Never Too Late: if you missed the IPKat last week

Let's catch up with the IPKat's whereabouts...

Time to catch up!


The referral to the Enlarged Board of Appeal (EBA) in G1/21 relates to the legality of conducting Board of Appeal oral proceedings by Video Conferencing without the consent of all parties. The rapidly scheduled public hearing will take place via Zoom next week. The EPO has now opened registration to watch the live stream. Rose Hughes reported on the EPO’s response to accusations of perceived bias in G1/21.


The discussion surrounding the suspension of IP rights in the COVID-19 vaccines has become increasingly heated over the past few months and weeks. The IPKat is delighted to host a guest opinion on the so called ‘TRIPS waiver’ by Prof Daniel Gervais. Read the TRIPS Waiver Debate here.


Back in February, the Court of Appeal in IPCom v Vodafone overturned the first instance decision of Mr Recorder Douglas Campbell QC who held that Vodafone could benefit from what seems to be the somewhat mythical defence of Crown use.  Although the decision is relatively dusty in the fast-paced age, the decision warrants further review. Read the decision here.


 Does the Irish Court of Appeal in Merck v Clonmel part ways from the CJEU's Santen Article 3(d) decision? Rose Hughes answered the question here.


Last year the IPKat started a series recapping patent litigation in some of the major patent litigation jurisdictions in Europe (see reports from the Netherlands, Germany and France). In this second roundup of Dutch patent litigation, we dive into some of the noteworthy patent cases of the Dutch courts from July – December 2020.



Common copyright wisdom holds that technological developments primarily change the way that contents are reproduced and distributed. The obvious “then” and “now” are the printing press and the internet. “Then”, the ability to make multiple copies of contents created the conditions for the rise of the publishing industry; “now”, the rise of the internet compresses the timeline, where reproduction and distribution of digital contents occur simultaneously. Neil Wilkof provided an insight into how playlists are changing the nature of musical works.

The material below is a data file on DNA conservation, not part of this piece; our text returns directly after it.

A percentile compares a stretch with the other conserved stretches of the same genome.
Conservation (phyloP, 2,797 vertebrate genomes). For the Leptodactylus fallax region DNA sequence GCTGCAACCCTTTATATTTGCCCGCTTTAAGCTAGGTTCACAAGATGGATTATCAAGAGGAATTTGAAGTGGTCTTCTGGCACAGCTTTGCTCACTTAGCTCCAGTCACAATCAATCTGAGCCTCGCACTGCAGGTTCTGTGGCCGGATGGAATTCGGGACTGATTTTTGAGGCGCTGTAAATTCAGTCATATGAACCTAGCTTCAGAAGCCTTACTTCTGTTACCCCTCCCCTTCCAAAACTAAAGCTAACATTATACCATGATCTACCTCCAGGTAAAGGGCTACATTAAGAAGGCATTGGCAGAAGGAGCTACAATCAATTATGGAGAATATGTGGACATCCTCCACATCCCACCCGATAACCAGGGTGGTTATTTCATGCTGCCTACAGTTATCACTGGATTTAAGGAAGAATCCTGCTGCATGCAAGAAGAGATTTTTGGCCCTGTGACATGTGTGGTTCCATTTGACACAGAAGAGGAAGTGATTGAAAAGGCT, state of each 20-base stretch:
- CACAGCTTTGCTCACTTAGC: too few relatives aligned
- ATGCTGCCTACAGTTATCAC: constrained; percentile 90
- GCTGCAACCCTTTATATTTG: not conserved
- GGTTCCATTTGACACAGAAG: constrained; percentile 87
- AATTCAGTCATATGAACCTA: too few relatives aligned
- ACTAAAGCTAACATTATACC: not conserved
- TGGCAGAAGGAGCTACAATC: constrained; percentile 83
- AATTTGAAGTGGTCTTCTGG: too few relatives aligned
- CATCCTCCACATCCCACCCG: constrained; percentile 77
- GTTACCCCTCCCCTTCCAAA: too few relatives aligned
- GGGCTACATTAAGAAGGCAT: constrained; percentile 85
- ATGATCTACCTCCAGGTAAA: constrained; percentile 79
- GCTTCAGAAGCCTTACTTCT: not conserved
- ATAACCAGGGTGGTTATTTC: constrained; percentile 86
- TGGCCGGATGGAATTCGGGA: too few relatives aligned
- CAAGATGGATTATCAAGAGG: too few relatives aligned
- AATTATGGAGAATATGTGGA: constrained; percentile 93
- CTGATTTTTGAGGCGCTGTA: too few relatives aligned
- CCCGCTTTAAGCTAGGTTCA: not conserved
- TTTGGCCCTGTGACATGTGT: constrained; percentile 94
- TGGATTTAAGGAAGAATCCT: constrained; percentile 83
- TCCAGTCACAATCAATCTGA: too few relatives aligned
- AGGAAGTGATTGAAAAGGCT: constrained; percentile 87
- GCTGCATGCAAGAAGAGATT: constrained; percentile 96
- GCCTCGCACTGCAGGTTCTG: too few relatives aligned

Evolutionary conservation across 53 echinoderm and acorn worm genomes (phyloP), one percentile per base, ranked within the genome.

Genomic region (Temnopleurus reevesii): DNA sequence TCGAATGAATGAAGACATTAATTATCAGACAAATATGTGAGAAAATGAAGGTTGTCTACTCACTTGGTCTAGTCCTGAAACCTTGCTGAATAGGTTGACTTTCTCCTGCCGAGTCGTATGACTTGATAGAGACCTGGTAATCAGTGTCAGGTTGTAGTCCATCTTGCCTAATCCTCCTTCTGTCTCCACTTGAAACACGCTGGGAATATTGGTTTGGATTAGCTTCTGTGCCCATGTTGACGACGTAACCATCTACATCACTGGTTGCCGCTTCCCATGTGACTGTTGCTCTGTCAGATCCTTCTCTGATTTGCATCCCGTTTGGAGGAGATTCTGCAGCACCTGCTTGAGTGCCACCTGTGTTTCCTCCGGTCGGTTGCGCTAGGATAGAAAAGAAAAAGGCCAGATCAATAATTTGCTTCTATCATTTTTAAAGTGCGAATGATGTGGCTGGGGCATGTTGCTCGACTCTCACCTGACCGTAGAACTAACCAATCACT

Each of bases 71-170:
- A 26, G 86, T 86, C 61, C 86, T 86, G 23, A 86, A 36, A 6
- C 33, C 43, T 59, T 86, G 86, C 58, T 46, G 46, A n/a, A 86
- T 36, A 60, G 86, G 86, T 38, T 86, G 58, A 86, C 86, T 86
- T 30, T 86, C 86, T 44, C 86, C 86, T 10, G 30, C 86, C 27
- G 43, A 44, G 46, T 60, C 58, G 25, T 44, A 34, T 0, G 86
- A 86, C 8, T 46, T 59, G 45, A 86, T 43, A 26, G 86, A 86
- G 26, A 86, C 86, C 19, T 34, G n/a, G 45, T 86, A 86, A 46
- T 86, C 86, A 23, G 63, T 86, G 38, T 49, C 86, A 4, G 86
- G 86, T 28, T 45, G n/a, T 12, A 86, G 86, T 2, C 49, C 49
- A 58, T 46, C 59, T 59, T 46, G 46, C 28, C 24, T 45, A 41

After months of discussion, South Africa’s Portfolio Committee on Trade and Industry reached a formal decision on the President’s reservations in respect of the Copyright Amendment Bill and the Performers’ Protection Amendment Bill. Chijioke Okorie reported on South Africa’s National Assembly’s decision to rescind the pass of the Copyright Amendment Bill.



The anonymous graffiti artist known as Banksy is no stranger to trade mark wrangling, with this week’s cancellation decision by the European Union Intellectual Property Office’s Cancellation Division following hot on the heels of similar proceedings last September, concerning the work 'Flower Thrower'. Sophie Corke reported on the cancellation decision here.

The famous musical, "Fiddler on the Roof", is all about the complexities of tradition. Indeed, there is an entire song dedicated to it. But tradition can also play a role in trademark law. Former Guest Kat Peter Ling has visited the IPKat lair and shares with Kat readers the potential risk of transferring a registered trademark without the accompanying goodwill.



The Digital Scholarship Institute is launching its activities by the publication of “The Aequitas Principles on Online Due Process”. The Digital Scholarship Institute is focused on facilitating norm-setting processes in the context of balancing online rights such as free speech, privacy, and intellectual property. The goal is to facilitate a broader discussion of these issues in both the private and public spheres and to help frame the appropriate framework within which these processes should take place. Merpel McKitten provided all the details on the Digital Scholarship Institute.


Never Too Late: if you missed the IPKat last week Never Too Late: if you missed the IPKat last week Reviewed by Magdaleen Jooste on Wednesday, June 02, 2021 Rating: 5

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